How the issue of euthanasia is changing both within and beyond Canadian borders
By Mercedes Deutscher, Staff Writer
A controversial issue, long-debated, has risen again: the issue of euthanasia and assisted suicide.
A few weeks ago, the story of Brittany Maynard went viral online. Maynard, 29, learned this past January that she had Stage 2 brain cancer and was given a humbling prognosis of 10 years to live. In April, a few months after a partial craniotomy and several other procedures, she and her family were shocked when they were told that Brittany’s cancer had progressed to Stage 4. She was given six months to live. After researching all of her options, she, her newlywed husband, and her family moved from San Francisco to Oregon.
The reason? Oregon is one of five states (the others being Washington, Vermont, New Mexico, and Montana) that permit physician-assisted suicide. Maynard, seeing no other options that would prevent her from dying a slow and painful death, wanted to die on her own terms. She plans on dying in her home, surrounded by family and friends, on November 1. Maynard stated to CNN, “I’ve had the medication for weeks. I am not suicidal. If I were, I would have consumed that medication long ago. I do not want to die. But I am dying. And I want to die on my own terms.”
Maynard has become the new face of a growing pro-euthanasia/assisted-suicide movement, a movement that hasn’t received this much attention since the case of Dr. Jack Kevorkian in 1999. She has received praise and criticism alike. Many are commending her choice, and are using her as an example as to why assisted suicide should be legalized within the US (and internationally).
However, several groups have emerged to challenge the legalization of euthanasia. From a more religious perspective, Maynard is being condemned for taking her life into her own hands instead of letting it run its course. Other groups are placing blame on the doctor who prescribed the medication that will end her life, saying that what they are doing is murder. Other groups are challenging that the legalization of assisted suicide will allow for manipulation of the system and will allow for people to be involuntarily coerced into taking medication that will end their lives.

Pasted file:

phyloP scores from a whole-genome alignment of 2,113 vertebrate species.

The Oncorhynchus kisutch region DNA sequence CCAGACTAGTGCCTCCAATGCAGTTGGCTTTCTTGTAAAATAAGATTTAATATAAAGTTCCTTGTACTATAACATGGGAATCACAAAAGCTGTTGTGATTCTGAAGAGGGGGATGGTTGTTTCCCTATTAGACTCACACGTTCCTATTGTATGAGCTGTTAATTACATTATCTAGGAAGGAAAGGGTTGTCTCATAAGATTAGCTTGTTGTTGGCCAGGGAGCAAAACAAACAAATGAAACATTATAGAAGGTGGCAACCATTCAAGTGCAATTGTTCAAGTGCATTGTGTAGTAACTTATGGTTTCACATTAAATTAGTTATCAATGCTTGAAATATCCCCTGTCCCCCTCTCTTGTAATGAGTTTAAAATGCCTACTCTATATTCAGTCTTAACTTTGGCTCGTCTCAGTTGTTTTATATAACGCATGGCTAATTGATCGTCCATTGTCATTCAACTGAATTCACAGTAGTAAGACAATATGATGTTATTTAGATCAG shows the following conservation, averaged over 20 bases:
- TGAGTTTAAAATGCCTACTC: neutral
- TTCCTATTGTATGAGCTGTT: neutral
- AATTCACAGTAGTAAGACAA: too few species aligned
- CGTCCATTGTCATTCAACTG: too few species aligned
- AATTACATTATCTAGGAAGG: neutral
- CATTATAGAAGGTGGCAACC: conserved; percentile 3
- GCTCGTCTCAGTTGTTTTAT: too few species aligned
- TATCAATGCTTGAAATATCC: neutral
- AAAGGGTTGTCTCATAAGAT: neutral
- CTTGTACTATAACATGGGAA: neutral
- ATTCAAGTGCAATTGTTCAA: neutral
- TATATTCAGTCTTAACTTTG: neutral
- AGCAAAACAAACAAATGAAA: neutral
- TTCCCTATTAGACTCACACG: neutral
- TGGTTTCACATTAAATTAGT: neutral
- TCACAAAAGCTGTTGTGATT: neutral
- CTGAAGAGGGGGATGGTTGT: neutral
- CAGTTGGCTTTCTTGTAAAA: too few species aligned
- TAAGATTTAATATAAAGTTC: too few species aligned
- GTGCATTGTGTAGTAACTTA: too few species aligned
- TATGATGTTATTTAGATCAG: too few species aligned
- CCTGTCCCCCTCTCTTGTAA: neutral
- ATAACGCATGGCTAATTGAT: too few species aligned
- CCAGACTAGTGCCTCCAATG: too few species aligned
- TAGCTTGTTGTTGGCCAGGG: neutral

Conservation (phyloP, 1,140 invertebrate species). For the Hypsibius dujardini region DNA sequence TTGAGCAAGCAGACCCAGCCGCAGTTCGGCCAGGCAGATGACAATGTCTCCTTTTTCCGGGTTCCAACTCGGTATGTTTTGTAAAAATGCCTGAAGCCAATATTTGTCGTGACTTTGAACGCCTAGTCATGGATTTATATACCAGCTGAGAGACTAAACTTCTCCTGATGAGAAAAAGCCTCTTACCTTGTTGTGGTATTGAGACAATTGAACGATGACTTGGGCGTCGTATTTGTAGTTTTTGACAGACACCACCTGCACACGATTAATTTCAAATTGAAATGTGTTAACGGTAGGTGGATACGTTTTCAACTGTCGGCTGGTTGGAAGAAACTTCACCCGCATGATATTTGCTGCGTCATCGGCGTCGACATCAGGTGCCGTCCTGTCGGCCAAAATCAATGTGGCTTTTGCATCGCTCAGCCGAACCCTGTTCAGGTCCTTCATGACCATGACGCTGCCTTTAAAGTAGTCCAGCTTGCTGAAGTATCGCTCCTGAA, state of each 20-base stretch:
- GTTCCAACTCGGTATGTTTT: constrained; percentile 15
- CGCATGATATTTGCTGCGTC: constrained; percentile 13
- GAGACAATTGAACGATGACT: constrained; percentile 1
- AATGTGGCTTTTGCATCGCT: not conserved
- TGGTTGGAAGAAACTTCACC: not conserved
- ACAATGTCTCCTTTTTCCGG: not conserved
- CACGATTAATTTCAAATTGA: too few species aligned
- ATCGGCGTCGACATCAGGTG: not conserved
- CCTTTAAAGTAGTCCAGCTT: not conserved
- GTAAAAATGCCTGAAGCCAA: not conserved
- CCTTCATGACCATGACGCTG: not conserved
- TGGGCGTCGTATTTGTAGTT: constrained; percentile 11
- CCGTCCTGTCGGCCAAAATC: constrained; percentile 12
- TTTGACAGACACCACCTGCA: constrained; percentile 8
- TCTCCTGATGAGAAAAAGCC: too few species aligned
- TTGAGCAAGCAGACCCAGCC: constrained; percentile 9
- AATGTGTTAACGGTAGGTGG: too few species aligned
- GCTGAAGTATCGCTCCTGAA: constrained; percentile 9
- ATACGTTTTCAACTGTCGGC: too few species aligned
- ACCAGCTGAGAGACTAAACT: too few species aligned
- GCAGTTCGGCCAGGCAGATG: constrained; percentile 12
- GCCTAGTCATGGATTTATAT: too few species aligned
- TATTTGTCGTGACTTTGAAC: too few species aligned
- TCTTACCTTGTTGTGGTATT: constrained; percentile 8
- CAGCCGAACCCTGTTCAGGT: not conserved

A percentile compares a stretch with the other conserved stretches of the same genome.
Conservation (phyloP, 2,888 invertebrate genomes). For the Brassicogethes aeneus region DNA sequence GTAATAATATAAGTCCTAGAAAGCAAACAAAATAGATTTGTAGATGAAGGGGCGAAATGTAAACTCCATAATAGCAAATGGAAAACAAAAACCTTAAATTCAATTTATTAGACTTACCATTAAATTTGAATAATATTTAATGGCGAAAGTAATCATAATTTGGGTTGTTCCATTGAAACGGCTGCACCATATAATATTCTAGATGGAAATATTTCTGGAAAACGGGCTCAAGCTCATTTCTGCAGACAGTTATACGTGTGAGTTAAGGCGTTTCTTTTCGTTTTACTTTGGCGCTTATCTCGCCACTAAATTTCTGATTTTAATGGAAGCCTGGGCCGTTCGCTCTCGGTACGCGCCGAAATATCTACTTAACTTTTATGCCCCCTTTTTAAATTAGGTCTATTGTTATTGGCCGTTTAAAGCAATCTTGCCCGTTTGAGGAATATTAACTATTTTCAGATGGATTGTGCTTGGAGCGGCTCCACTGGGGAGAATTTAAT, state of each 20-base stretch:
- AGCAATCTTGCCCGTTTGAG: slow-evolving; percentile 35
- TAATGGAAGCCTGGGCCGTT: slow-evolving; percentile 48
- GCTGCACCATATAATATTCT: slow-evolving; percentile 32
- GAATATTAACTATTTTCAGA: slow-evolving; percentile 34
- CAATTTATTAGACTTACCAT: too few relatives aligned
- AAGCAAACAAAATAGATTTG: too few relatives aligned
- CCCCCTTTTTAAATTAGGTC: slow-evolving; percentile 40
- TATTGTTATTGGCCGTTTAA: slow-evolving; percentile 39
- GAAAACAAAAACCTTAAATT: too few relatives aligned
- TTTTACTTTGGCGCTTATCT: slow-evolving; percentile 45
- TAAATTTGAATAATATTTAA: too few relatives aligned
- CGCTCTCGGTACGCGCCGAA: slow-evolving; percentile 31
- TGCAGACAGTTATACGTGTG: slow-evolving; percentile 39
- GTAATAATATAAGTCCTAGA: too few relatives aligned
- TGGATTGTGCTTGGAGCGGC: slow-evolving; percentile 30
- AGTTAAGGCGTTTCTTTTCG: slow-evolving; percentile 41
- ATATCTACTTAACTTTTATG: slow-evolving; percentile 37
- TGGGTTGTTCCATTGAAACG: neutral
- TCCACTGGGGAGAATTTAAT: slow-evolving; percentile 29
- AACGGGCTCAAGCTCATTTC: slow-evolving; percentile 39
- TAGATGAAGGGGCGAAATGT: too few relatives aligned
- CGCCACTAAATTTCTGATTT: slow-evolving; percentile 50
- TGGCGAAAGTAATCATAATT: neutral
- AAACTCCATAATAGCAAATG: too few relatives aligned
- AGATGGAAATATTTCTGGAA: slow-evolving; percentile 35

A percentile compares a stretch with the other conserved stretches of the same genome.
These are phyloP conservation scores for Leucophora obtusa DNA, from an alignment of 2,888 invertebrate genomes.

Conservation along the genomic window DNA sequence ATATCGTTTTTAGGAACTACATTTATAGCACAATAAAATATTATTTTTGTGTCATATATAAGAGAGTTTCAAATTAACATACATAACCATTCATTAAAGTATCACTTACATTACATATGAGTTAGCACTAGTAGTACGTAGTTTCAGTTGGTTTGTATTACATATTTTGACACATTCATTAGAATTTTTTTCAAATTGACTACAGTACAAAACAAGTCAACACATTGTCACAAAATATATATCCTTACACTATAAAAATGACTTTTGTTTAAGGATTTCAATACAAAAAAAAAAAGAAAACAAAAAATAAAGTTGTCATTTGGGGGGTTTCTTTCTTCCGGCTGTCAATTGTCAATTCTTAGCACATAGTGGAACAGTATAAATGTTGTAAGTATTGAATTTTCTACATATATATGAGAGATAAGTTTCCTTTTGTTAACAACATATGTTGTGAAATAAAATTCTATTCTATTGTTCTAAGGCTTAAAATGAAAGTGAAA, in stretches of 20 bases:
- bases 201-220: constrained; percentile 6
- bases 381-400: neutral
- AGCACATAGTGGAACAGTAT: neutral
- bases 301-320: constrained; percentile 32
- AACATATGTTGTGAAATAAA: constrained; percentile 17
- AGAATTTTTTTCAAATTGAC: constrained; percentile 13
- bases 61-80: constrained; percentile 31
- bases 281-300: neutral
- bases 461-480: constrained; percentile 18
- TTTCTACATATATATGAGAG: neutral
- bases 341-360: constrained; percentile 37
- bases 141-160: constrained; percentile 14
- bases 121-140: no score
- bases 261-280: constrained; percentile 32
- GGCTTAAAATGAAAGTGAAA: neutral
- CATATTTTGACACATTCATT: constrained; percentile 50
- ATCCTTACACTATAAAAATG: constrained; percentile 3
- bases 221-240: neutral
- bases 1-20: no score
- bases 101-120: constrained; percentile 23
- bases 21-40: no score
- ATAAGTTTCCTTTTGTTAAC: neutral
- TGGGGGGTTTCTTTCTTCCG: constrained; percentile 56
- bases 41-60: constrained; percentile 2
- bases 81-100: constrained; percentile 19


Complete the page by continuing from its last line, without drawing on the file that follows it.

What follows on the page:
Maynard’s case has brought the issue of assisted suicide into international spotlight, and will undoubtedly be referred to as nations worldwide continue to discuss its legalization. Euthanasia (directly ending the life of a terminally ill and suffering patient) is legal in the Netherlands, Belgium, and Luxembourg, while assisted suicide (giving a terminally ill and suffering patient the means to end their own life through medication) is legal in Switzerland, Germany, Albania, Columbia, Japan, and the aforementioned US states. Nations that are currently contemplating legalizing such acts are watching closely to see how these laws affect the public.
One of the nations currently considering legalizing assisted suicide is Canada. The plaintiffs in the 2012 BC Supreme Court case of Carter vs. Canada (consisting of Gloria Taylor, a woman suffering from ALS, and Lee Carter and Hollis Johnson, both of whom have mothers with terminal illnesses) stated that the illegality of assisted suicide is unconstitutional, denying a person’s right to life, liberty, and security of person outlined in Section 7 of the Charter of Rights and Freedoms. The Supreme Court did not make a decision that would affect the province, but did allow Taylor a constitutional exemption that would allow her to pursue a physician-assisted death.
The laws prohibiting assisted suicide in Canada are now being revisited in a case involving the Supreme Court of Canada, in memory of Taylor, and Carter’s mother, who have both passed away since the 2012 case. This will be the second time that the Supreme Court of Canada is hearing a case regarding assisted suicide; the first time occurring in 1993 when Sue Rodriguez, a mother suffering from ALS, also challenged the law by calling it unconstitutional. In a 5-4 decision, the Criminal Code stance on assisted suicide was upheld.
Prime Minister Steven Harper has said, “The government of Canada at this time has no intention of reopening that debate.” Yet if the Supreme Court decides to rule in favour of assisted suicide, then the Canadian government will be expected to amend the law to allow for assisted suicide.
While the rest of Canada waits for a decision to be made, Quebec has made a decision on its own. This past June, Quebec legislation passed Bill 52, An Act Respecting End-of-Life Care. This law will come into effect in late 2015, and will allow consenting terminally ill patients who are suffering and who have no further options to save their life to access a physician-assisted suicide. While it has been challenged by anti-assisted suicide groups, the new law is expected to stay in place.
With the current Supreme Court case and Quebec’s recent change, it would be reasonable to predict that assisted suicide may become legal soon throughout all of Canada. If the United States and Canada, along with the nations where death with dignity for the terminally is already legalized, what will happen with the rest of the world regarding euthanasia and assisted suicide? It is apparent that attitudes towards this issue are changing as the world becomes increasingly secular and liberal.